"I play a quarter at a time, and I know that's cost me some jackpots," Mahn said. "On most of the machines, you have to play three quarters at a time."
In Slots City, Shirley Courtney of Parkville wasn't having much luck with the quarter machines.
"It was just one of those days where nothing was happening," she said later. "Normally, I stick with a machine, but I didn't do it this time. Nothing at all."
"The goal was to create a very attractive, clean alternative they will enjoy," said Roger R. Ramey, vice president of public affairs for Charles Town Races. Its owners -- Penn National Gaming Inc. of Wyomissing, Pa. -- has spent $160 million on the racetrack since it opened in 1997.
The company has 1,100 employees and another 2,500 "indirect" workers -- trainers, horsemen or other racing-related jobs. Horse-racing purses have increased by about 85 percent, to $140,000 a day, he said.
Ramey said the company's research shows that 25 percent of Charles Town Races' clientele comes from Maryland and Virginia, 17 percent from Pennsylvania and 6 percent from the District of Columbia. "Oddly, only about 6 percent comes from West Virginia," he said.
About 3 million people visit Charles Town Races a year, Ramey said. As many as 25,000 people could go through its doors "on a busy Saturday," while 15,000 is about average on a weekday. He called the busload of 38 from Baltimore "average."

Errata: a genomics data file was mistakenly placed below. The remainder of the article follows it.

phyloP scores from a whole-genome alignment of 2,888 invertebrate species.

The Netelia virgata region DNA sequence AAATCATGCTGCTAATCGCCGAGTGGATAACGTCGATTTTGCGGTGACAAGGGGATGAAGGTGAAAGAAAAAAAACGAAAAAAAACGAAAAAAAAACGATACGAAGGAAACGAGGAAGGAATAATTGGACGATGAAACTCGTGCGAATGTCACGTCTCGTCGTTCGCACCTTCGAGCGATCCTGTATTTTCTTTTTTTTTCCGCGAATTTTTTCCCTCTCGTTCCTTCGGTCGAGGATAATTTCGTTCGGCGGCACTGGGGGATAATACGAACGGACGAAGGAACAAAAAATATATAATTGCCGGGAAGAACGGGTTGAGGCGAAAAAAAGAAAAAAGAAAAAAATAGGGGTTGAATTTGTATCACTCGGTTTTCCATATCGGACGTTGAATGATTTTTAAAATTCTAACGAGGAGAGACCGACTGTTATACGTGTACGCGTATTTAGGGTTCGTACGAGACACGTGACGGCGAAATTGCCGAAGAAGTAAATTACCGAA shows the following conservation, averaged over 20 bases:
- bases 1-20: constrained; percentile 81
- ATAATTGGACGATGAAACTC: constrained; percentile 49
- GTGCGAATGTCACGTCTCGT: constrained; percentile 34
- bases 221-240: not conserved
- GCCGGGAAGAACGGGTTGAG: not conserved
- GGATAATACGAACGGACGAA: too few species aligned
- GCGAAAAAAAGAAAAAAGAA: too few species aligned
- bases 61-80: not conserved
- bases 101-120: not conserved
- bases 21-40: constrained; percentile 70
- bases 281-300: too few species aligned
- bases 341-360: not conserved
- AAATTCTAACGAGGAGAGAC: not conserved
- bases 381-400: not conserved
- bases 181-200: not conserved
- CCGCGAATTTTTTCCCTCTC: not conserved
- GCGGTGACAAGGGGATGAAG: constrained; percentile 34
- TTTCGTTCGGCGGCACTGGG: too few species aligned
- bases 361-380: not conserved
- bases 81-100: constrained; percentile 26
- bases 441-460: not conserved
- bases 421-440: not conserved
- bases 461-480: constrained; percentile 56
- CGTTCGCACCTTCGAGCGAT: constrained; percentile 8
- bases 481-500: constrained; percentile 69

Charles Town Races will house 800 more slots in a 40,000-square-foot addition that is expected to be open July 1, Ramey said. It will include a staging area that seats about 60 people.
"Most people in the city who don't go to the track, they don't know it's here," Ramey said. "It's something they don't participate in -- and it doesn't seem to disturb them."
Problems of crime, addiction
West Virginia began experimenting with slot machines in 1990, when lottery officials allowed Mountaineer Park to install 165 terminals to save the state's horse racing industry.
Legislators approved slots at the state's four racetracks in 1994. The law required that counties put it to a referendum. That same year, voters approved slots at every racetrack except Charles Town Races, which is located in Jefferson County. They backed slots two years later.
The issues surrounding the West Virginia referendums are not unlike those central to the debate in Maryland -- increased crime, broken families, lost jobs, even bankruptcy.
"Crime has increased significantly," said the Rev. Michael D. Withem, pastor of the First Baptist Church of Ranson for 27 years. The city borders Charles Town Races. His church, with about 150 active members, is about two miles from the racetrack.
"I am very aware of situations where the family has been decimated because of gambling," Withem said. "We never had a Gambler's Anonymous chapter until we got slot machines."